For years Dr. Dale Haskell and his guitar have performed a "musical incursion" just before Dr. Harvey Hecht begins teaching his 19th century American novel class about "Moby-Dick." Haskell is there to sing "Moby Book," a tune about the big white whale book.
"Moby-Dick" may be called the great unread American novel. Haskell comes to offer the students a shortcut to reading hundreds of pages about the whaling industry. "Call me Ishmael," the Steve Goodman song begins. "Ishmael is my name. I served under Captain Ahab, and I sailed the bounding main."
Haskell also is an English professor at Southeast Missouri State University and occasionally sings in his own classroom. To help a writing class understand the meaning of style, he sang the old Temptations song, "The Way You Do the Things You Do."
Out in public
He has been singing and playing the guitar since his days at Central High School 30 years ago. But he started writing songs himself and performing them in public only very recently.
Haskell, whose poetry has been published in literary journals, confesses that he once looked down on lines that rhyme.
"I was a poetry snob."
That's over. He has just released a CD of his own songs. Called "Small Items," the CD is available at the University Bookstore, Hastings Books Music & Video, PMac Music and Grace Cafe in Cape Girardeau and the River Ridge Winery in Commerce, Mo. It also can be ordered at the Web site www.geocities.com/haskellsongs.
The tunes range from portraying the hurt of a son who will never be good enough for his father to the lover who fears he's "not as charming as he thinks" to the neighbor, preacher and boss satirized in "You Walk Funny." In "Mall Man" the singer discovers the secret of avoiding Saturday chores at home.
That's Haskell singing the love songs, but in the others he usually creates fictional characters. His real father was not like that at all, Haskell says.
"I make up a person who has something to say."
Haskell's father, a Procter & Gamble employee, moved his family to Cape Girardeau from Green Bay, Wis., in 1968, graduating from Central High School two years later. He married his high school sweetheart, Marsha Barron.
Haskell received his bachelor's and master's degrees from Southeast Missouri State University. He teaches writing classes, linguistics, the literature of film and during the past five years directed the First Year Experience at Southeast.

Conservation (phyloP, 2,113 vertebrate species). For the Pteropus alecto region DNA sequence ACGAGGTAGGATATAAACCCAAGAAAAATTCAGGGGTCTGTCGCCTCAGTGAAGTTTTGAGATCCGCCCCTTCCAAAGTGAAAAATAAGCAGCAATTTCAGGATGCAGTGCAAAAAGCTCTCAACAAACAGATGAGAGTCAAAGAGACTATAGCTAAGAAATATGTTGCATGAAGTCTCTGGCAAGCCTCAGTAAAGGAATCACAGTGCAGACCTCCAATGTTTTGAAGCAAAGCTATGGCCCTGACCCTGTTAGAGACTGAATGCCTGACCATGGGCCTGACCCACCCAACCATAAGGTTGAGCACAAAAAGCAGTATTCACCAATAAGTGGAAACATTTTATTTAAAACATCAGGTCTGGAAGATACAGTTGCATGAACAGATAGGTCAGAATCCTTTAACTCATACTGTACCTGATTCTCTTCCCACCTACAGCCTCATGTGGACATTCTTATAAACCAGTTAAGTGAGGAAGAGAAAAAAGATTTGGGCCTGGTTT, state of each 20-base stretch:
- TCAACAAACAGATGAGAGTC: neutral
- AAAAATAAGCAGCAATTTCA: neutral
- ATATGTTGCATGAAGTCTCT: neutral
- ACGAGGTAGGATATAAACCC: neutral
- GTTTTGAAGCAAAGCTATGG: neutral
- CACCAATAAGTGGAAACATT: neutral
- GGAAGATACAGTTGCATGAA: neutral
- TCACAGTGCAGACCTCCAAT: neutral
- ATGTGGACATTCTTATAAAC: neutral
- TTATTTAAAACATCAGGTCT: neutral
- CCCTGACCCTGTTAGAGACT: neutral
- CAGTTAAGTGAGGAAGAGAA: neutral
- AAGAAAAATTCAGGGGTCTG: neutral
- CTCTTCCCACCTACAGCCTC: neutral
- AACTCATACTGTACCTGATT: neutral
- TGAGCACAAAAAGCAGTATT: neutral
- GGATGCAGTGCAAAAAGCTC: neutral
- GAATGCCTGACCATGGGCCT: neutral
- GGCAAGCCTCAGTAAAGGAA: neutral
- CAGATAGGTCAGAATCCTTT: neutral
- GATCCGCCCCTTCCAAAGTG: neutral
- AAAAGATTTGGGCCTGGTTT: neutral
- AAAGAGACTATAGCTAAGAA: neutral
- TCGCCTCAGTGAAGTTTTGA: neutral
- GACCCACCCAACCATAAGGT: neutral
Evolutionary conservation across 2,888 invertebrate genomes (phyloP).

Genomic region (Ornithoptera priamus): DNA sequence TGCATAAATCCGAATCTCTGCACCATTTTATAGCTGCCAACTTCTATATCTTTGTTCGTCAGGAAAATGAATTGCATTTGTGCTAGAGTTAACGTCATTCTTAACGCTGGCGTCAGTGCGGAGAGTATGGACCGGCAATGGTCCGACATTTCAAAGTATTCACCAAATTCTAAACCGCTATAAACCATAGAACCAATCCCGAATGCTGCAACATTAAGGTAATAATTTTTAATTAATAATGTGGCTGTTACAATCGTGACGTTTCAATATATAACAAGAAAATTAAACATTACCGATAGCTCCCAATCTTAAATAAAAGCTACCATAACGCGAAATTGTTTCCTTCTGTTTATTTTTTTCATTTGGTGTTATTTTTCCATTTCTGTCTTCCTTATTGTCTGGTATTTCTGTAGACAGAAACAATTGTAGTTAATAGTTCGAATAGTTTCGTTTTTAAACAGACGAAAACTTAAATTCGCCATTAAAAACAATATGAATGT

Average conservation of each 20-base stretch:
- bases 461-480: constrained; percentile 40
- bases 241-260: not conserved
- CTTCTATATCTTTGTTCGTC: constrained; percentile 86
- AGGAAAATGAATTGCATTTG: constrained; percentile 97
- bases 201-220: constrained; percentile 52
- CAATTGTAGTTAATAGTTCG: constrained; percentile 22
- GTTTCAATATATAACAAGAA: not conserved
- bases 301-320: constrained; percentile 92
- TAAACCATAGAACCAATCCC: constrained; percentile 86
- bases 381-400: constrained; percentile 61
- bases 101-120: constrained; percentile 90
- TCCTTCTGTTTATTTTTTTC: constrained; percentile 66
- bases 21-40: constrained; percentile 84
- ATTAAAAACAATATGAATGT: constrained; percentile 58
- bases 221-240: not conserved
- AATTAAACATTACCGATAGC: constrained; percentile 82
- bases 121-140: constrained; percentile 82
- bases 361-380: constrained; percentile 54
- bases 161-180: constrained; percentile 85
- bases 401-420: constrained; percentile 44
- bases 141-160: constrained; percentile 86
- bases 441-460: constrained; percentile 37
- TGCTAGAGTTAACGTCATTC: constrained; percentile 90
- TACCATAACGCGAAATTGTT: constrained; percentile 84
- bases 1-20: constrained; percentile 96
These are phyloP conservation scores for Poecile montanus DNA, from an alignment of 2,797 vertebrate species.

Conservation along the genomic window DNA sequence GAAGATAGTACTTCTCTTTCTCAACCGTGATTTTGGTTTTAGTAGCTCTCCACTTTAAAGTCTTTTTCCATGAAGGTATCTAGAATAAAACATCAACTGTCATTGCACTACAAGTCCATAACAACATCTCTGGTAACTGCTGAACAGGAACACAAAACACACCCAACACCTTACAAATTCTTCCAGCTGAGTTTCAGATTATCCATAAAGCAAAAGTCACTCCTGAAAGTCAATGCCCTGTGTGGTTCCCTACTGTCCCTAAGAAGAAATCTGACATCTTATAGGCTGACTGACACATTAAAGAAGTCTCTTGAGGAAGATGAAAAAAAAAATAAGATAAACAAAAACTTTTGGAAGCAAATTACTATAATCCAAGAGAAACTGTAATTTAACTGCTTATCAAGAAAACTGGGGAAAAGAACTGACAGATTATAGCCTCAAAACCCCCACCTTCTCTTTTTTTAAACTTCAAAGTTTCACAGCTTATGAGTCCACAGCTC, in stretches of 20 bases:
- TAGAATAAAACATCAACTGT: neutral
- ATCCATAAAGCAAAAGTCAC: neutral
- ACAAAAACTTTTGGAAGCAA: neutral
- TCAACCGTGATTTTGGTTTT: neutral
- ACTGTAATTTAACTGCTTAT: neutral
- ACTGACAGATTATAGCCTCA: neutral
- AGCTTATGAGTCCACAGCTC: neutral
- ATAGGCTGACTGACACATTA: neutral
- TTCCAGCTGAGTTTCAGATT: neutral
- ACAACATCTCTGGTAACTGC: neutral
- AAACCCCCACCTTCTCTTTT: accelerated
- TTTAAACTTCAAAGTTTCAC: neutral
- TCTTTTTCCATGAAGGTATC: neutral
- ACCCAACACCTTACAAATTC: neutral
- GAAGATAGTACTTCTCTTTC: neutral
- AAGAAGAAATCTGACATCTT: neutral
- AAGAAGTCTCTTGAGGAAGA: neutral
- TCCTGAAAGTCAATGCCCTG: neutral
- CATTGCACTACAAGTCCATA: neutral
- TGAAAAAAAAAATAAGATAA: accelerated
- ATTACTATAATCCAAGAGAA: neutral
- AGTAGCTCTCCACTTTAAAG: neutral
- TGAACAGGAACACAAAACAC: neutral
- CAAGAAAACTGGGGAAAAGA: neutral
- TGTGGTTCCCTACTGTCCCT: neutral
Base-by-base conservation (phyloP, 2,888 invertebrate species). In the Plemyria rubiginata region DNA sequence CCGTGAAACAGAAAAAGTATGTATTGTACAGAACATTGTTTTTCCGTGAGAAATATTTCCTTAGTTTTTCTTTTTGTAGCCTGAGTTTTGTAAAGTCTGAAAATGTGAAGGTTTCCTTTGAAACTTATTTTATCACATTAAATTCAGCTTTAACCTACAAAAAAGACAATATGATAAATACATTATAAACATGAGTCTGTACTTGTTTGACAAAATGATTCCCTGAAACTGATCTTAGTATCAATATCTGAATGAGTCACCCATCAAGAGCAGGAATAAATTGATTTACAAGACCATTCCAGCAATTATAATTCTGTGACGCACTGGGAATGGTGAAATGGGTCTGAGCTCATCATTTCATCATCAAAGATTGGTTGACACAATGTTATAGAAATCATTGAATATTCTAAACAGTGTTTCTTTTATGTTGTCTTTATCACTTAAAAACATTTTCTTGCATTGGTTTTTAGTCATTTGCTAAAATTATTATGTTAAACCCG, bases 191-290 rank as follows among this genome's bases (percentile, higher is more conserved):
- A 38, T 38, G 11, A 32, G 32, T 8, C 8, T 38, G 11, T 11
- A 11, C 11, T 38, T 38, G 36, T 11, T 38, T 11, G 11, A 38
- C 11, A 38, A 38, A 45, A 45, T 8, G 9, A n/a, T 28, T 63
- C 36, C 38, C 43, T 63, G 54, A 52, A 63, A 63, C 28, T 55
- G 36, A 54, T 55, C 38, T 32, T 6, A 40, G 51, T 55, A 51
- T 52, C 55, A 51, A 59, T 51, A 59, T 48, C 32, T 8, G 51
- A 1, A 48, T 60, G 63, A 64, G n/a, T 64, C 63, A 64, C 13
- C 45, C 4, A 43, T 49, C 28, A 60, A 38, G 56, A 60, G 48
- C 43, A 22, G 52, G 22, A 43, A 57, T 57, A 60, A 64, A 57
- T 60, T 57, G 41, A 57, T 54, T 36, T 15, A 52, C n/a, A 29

"I am the utility infielder for the English department," he says.
Inspired by students
Two of his students who wrote songs, Nick Watts and Dustin Michael, inspired Haskell to try himself. He wrote his first, "Avoiding You," in July 2001 as an exercise in a graduate workshop he was teaching. Now 30 songs have come in a year-and-a-half cascade. "I don't seem to be stopping writing songs," he says.
Last April at the Grace Cafe in downtown Cape Girardeau, Haskell performed for the first time outside a classroom. Since then he has played at the cafe often, three times at the River Ridge Winery in Commerce, Mo., and appeared at the City of Roses Music Festival last fall.
Every time he performs in public now is the world premiere of a new Haskell song.
"I'm puppy-like about being a singer and songwriter," he says.
Kurt Tietz, owner of Sunrise Recording in Cape Girardeau, plays the guitar, cello keyboards and percussion on "Small Items." Others musicians who contribute -- Ryan Harper, Mark Jordan, Tom Eaton and Jeff Overbey -- are either colleagues or former students.
Hecht, known for his own animated classroom presence, was Haskell's inspiration to become an English professor himself. Hecht wryly says he takes no responsibility, but adds, "I'm happy to have had whatever influence on him to get him into education."
Haskell is a great classroom teacher, Hecht says. "He's human, knowledgeable and funny."
For 13 years before his wife, a Southwestern Bell executive, could transfer to Cape Girardeau, Haskell commuted from St. Louis to his teaching job at Southeast. That adds up to 35,000 miles per year.
"I love teaching," Haskell says.
He is enjoying this new part of his life but doesn't have any illusions about his musical abilities.
"I don't have any pretense about having a great voice, and I'm a four on a scale of 10 as a guitarist," he says. "I just try to sing so you can hear the lyrics."
Haskell will perform some of the songs at appearances at noon Wednesday at the University Center Ballroom, at 3 p.m. Feb. 1 at Hastings Books Music & Video in Cape Girardeau and at 8 p.m. Feb. 7 at Grace Cafe in Cape Girardeau.
He also will appear on an April edition of "Your Folk Connection" on KRCU 90.9 FM.
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